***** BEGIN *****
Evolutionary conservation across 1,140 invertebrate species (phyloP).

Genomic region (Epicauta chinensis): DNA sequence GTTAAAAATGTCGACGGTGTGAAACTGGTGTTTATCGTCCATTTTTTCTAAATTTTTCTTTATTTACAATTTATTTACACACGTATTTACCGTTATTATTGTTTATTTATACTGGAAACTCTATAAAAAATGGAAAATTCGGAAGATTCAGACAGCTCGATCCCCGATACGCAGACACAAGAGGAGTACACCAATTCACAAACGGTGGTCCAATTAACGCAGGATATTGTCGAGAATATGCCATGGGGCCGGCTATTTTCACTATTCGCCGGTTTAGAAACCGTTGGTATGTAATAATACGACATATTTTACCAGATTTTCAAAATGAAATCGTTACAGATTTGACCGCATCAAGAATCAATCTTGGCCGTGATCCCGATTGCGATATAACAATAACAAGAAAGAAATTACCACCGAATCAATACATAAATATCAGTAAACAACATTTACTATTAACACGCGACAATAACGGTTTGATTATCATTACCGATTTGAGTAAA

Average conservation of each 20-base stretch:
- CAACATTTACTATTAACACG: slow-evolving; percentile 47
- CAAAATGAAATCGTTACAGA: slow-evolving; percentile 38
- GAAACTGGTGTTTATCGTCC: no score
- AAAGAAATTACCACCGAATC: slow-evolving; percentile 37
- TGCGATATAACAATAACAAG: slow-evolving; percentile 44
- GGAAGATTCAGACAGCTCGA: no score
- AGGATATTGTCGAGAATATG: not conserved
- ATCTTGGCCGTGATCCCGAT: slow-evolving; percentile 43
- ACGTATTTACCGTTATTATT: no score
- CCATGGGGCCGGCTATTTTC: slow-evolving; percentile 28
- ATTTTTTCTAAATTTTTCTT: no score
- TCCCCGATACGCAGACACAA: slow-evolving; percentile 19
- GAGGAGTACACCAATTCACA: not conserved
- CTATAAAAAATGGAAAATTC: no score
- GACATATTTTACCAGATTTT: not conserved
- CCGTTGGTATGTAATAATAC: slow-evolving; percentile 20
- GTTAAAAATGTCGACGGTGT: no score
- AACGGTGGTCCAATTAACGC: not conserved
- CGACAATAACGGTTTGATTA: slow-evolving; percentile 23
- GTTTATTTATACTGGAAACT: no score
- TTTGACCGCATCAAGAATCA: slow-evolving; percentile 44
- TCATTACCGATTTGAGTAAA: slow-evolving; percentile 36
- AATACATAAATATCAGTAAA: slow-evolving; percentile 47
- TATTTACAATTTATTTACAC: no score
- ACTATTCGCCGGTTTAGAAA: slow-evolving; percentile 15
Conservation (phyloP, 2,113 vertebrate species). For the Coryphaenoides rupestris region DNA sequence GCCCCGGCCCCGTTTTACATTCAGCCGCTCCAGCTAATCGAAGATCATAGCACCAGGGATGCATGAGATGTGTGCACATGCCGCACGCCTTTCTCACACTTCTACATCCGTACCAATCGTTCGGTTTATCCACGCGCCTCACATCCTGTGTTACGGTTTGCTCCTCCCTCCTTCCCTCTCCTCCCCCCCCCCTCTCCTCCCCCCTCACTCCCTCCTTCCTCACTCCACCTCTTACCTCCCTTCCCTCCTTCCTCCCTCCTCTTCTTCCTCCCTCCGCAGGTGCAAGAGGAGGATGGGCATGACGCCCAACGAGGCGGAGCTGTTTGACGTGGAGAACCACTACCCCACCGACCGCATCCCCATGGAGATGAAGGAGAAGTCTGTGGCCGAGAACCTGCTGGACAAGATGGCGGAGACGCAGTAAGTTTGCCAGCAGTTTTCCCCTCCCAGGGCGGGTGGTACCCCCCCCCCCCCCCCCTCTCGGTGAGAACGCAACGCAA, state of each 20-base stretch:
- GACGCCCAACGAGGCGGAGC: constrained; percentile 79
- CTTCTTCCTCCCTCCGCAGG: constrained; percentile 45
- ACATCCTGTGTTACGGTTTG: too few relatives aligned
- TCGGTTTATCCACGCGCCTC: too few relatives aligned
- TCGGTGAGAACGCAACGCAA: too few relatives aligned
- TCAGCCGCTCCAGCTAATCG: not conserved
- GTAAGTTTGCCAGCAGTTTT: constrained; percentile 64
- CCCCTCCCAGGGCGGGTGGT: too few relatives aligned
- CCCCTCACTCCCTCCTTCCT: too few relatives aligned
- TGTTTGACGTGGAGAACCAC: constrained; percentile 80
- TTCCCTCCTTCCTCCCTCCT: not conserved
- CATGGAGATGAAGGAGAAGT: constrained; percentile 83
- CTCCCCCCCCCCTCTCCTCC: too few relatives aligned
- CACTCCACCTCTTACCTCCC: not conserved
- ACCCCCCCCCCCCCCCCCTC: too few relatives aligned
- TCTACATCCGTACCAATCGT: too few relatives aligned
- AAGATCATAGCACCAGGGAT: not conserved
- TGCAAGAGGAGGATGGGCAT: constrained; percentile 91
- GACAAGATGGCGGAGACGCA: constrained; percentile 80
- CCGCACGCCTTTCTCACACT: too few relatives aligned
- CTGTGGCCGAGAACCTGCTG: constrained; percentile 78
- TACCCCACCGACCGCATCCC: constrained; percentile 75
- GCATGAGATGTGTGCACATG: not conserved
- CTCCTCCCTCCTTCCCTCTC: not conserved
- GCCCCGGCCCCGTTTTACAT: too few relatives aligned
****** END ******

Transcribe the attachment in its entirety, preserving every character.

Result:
Evolutionary conservation across 1,140 invertebrate species (phyloP).

Genomic region (Epicauta chinensis): DNA sequence GTTAAAAATGTCGACGGTGTGAAACTGGTGTTTATCGTCCATTTTTTCTAAATTTTTCTTTATTTACAATTTATTTACACACGTATTTACCGTTATTATTGTTTATTTATACTGGAAACTCTATAAAAAATGGAAAATTCGGAAGATTCAGACAGCTCGATCCCCGATACGCAGACACAAGAGGAGTACACCAATTCACAAACGGTGGTCCAATTAACGCAGGATATTGTCGAGAATATGCCATGGGGCCGGCTATTTTCACTATTCGCCGGTTTAGAAACCGTTGGTATGTAATAATACGACATATTTTACCAGATTTTCAAAATGAAATCGTTACAGATTTGACCGCATCAAGAATCAATCTTGGCCGTGATCCCGATTGCGATATAACAATAACAAGAAAGAAATTACCACCGAATCAATACATAAATATCAGTAAACAACATTTACTATTAACACGCGACAATAACGGTTTGATTATCATTACCGATTTGAGTAAA

Average conservation of each 20-base stretch:
- CAACATTTACTATTAACACG: slow-evolving; percentile 47
- CAAAATGAAATCGTTACAGA: slow-evolving; percentile 38
- GAAACTGGTGTTTATCGTCC: no score
- AAAGAAATTACCACCGAATC: slow-evolving; percentile 37
- TGCGATATAACAATAACAAG: slow-evolving; percentile 44
- GGAAGATTCAGACAGCTCGA: no score
- AGGATATTGTCGAGAATATG: not conserved
- ATCTTGGCCGTGATCCCGAT: slow-evolving; percentile 43
- ACGTATTTACCGTTATTATT: no score
- CCATGGGGCCGGCTATTTTC: slow-evolving; percentile 28
- ATTTTTTCTAAATTTTTCTT: no score
- TCCCCGATACGCAGACACAA: slow-evolving; percentile 19
- GAGGAGTACACCAATTCACA: not conserved
- CTATAAAAAATGGAAAATTC: no score
- GACATATTTTACCAGATTTT: not conserved
- CCGTTGGTATGTAATAATAC: slow-evolving; percentile 20
- GTTAAAAATGTCGACGGTGT: no score
- AACGGTGGTCCAATTAACGC: not conserved
- CGACAATAACGGTTTGATTA: slow-evolving; percentile 23
- GTTTATTTATACTGGAAACT: no score
- TTTGACCGCATCAAGAATCA: slow-evolving; percentile 44
- TCATTACCGATTTGAGTAAA: slow-evolving; percentile 36
- AATACATAAATATCAGTAAA: slow-evolving; percentile 47
- TATTTACAATTTATTTACAC: no score
- ACTATTCGCCGGTTTAGAAA: slow-evolving; percentile 15
Conservation (phyloP, 2,113 vertebrate species). For the Coryphaenoides rupestris region DNA sequence GCCCCGGCCCCGTTTTACATTCAGCCGCTCCAGCTAATCGAAGATCATAGCACCAGGGATGCATGAGATGTGTGCACATGCCGCACGCCTTTCTCACACTTCTACATCCGTACCAATCGTTCGGTTTATCCACGCGCCTCACATCCTGTGTTACGGTTTGCTCCTCCCTCCTTCCCTCTCCTCCCCCCCCCCTCTCCTCCCCCCTCACTCCCTCCTTCCTCACTCCACCTCTTACCTCCCTTCCCTCCTTCCTCCCTCCTCTTCTTCCTCCCTCCGCAGGTGCAAGAGGAGGATGGGCATGACGCCCAACGAGGCGGAGCTGTTTGACGTGGAGAACCACTACCCCACCGACCGCATCCCCATGGAGATGAAGGAGAAGTCTGTGGCCGAGAACCTGCTGGACAAGATGGCGGAGACGCAGTAAGTTTGCCAGCAGTTTTCCCCTCCCAGGGCGGGTGGTACCCCCCCCCCCCCCCCCTCTCGGTGAGAACGCAACGCAA, state of each 20-base stretch:
- GACGCCCAACGAGGCGGAGC: constrained; percentile 79
- CTTCTTCCTCCCTCCGCAGG: constrained; percentile 45
- ACATCCTGTGTTACGGTTTG: too few relatives aligned
- TCGGTTTATCCACGCGCCTC: too few relatives aligned
- TCGGTGAGAACGCAACGCAA: too few relatives aligned
- TCAGCCGCTCCAGCTAATCG: not conserved
- GTAAGTTTGCCAGCAGTTTT: constrained; percentile 64
- CCCCTCCCAGGGCGGGTGGT: too few relatives aligned
- CCCCTCACTCCCTCCTTCCT: too few relatives aligned
- TGTTTGACGTGGAGAACCAC: constrained; percentile 80
- TTCCCTCCTTCCTCCCTCCT: not conserved
- CATGGAGATGAAGGAGAAGT: constrained; percentile 83
- CTCCCCCCCCCCTCTCCTCC: too few relatives aligned
- CACTCCACCTCTTACCTCCC: not conserved
- ACCCCCCCCCCCCCCCCCTC: too few relatives aligned
- TCTACATCCGTACCAATCGT: too few relatives aligned
- AAGATCATAGCACCAGGGAT: not conserved
- TGCAAGAGGAGGATGGGCAT: constrained; percentile 91
- GACAAGATGGCGGAGACGCA: constrained; percentile 80
- CCGCACGCCTTTCTCACACT: too few relatives aligned
- CTGTGGCCGAGAACCTGCTG: constrained; percentile 78
- TACCCCACCGACCGCATCCC: constrained; percentile 75
- GCATGAGATGTGTGCACATG: not conserved
- CTCCTCCCTCCTTCCCTCTC: not conserved
- GCCCCGGCCCCGTTTTACAT: too few relatives aligned